For the past few years, a majority of American states have comes across the Dark Store Strategy – a method that is used to weigh a commercial property’s value.
Many retailers have challenged the way their properties are valued by inspectors and the interesting part is that many have been successful in lowering the value of their properties. This, in turn, means that they pay lower property taxes as these are based on the property valuation.
Simply put, big-box retailers argue that all commercial properties, regardless of whether they are vacant or operational, should be evaluated in the same manner, i.e. as per their sale price. And they justify this claim by pointing out that even if they vacate their current property, it will not be easily sold out.
As a number of retail businesses in Michigan have managed to successfully use this argument in court, it is predicted that other states will be facing similar issues in the future. And since many local governments rely on property tax as a major source of funds – e.g. Carroll County earned 36% of its revenue from property taxes – this trend is of major concern.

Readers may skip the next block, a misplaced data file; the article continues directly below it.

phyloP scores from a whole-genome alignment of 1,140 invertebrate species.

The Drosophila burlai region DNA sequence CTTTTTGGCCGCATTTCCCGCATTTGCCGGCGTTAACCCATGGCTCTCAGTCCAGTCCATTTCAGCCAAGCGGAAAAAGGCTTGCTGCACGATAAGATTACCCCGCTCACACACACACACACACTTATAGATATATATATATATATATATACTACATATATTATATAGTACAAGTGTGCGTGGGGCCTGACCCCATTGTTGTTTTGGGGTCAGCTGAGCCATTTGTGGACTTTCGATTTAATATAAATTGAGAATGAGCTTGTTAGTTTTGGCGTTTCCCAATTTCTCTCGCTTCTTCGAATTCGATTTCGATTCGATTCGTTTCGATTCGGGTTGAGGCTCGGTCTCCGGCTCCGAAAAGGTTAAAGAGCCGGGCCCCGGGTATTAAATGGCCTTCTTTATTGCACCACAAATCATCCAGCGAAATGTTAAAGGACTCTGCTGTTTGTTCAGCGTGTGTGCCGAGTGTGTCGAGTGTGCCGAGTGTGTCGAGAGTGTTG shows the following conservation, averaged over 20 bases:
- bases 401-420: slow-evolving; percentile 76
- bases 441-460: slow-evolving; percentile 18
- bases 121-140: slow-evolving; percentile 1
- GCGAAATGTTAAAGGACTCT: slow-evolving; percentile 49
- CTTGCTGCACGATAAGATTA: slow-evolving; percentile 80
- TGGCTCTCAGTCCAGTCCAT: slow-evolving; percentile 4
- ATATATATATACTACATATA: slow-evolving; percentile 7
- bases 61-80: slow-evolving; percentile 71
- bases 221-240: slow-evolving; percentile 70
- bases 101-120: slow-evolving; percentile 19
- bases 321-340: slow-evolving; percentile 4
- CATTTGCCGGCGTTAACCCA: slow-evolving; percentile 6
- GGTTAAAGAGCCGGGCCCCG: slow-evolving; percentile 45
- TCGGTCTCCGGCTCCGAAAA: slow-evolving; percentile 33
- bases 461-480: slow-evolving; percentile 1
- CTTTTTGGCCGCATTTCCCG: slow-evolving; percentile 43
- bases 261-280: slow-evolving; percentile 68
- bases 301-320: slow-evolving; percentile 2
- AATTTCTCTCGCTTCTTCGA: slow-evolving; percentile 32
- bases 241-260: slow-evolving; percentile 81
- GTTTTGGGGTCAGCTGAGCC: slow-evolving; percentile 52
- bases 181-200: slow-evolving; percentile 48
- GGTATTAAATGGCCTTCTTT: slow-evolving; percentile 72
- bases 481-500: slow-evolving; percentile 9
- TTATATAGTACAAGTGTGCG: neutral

Determining Property Tax Revenue
Two variables are used to determine property tax revenue:
- Taxable property base
- Property tax levy rate
Then there are three methods used to set the value of a particular property:
- Comparable sales approach
- Income approach
- Summation or cost approach
Once a valuation rate has been finalized, it is used alongside the tax levy rate to narrow down to the taxable amount owed by the owner.
What is concerning for many is the fact that the commercial sector includes many retail businesses that make a significant contribution towards the overall collected tax. Hence, if the dark store strategy becomes a permissible plea, it will benefit the retail store owner but at the same time, the state will end up with less money.
The fact is that the issue is extremely complex in nature and there are different laws from state to state; this is why lawmakers to date have not been able to come forth with a concrete law to put the dark store theory to rest.
Many states are now considering laws to protect local governments from the dark store strategy – their options include shifting the tax burden on citizens or equally unpopular choices such as downsizing city employees, reducing services, capital investment, etc.
All in all, if implemented in full swing, this strategy will reduce tax revenues that will in turn reduce the overall pace of community and economic development in the country.